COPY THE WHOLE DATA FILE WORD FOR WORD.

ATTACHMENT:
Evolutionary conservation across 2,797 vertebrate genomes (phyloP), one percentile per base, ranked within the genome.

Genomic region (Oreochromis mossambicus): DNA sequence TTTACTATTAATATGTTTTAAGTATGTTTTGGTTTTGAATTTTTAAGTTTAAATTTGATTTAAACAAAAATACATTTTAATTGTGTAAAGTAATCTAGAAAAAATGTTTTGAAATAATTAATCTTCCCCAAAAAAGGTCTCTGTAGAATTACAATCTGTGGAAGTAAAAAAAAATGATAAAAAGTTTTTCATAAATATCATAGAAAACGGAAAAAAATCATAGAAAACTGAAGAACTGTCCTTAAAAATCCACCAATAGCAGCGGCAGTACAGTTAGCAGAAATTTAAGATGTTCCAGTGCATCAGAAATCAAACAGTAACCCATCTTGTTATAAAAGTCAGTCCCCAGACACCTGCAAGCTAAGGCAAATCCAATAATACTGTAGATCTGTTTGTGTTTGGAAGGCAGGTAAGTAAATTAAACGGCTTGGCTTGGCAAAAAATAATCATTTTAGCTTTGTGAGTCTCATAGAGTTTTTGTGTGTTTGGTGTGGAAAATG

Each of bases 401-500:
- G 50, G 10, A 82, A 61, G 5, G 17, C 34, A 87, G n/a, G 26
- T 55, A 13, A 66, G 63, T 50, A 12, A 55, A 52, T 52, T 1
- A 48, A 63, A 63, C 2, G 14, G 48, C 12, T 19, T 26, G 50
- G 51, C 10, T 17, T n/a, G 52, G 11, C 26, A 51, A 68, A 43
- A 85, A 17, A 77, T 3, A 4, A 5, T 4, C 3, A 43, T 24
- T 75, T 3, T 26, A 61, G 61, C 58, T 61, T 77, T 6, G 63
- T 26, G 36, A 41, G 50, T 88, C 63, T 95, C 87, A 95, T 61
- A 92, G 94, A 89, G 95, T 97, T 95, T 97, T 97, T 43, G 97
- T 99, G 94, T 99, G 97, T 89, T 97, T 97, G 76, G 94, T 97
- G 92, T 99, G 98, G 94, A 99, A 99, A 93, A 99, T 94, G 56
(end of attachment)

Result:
Evolutionary conservation across 2,797 vertebrate genomes (phyloP), one percentile per base, ranked within the genome.

Genomic region (Oreochromis mossambicus): DNA sequence TTTACTATTAATATGTTTTAAGTATGTTTTGGTTTTGAATTTTTAAGTTTAAATTTGATTTAAACAAAAATACATTTTAATTGTGTAAAGTAATCTAGAAAAAATGTTTTGAAATAATTAATCTTCCCCAAAAAAGGTCTCTGTAGAATTACAATCTGTGGAAGTAAAAAAAAATGATAAAAAGTTTTTCATAAATATCATAGAAAACGGAAAAAAATCATAGAAAACTGAAGAACTGTCCTTAAAAATCCACCAATAGCAGCGGCAGTACAGTTAGCAGAAATTTAAGATGTTCCAGTGCATCAGAAATCAAACAGTAACCCATCTTGTTATAAAAGTCAGTCCCCAGACACCTGCAAGCTAAGGCAAATCCAATAATACTGTAGATCTGTTTGTGTTTGGAAGGCAGGTAAGTAAATTAAACGGCTTGGCTTGGCAAAAAATAATCATTTTAGCTTTGTGAGTCTCATAGAGTTTTTGTGTGTTTGGTGTGGAAAATG

Each of bases 401-500:
- G 50, G 10, A 82, A 61, G 5, G 17, C 34, A 87, G n/a, G 26
- T 55, A 13, A 66, G 63, T 50, A 12, A 55, A 52, T 52, T 1
- A 48, A 63, A 63, C 2, G 14, G 48, C 12, T 19, T 26, G 50
- G 51, C 10, T 17, T n/a, G 52, G 11, C 26, A 51, A 68, A 43
- A 85, A 17, A 77, T 3, A 4, A 5, T 4, C 3, A 43, T 24
- T 75, T 3, T 26, A 61, G 61, C 58, T 61, T 77, T 6, G 63
- T 26, G 36, A 41, G 50, T 88, C 63, T 95, C 87, A 95, T 61
- A 92, G 94, A 89, G 95, T 97, T 95, T 97, T 97, T 43, G 97
- T 99, G 94, T 99, G 97, T 89, T 97, T 97, G 76, G 94, T 97
- G 92, T 99, G 98, G 94, A 99, A 99, A 93, A 99, T 94, G 56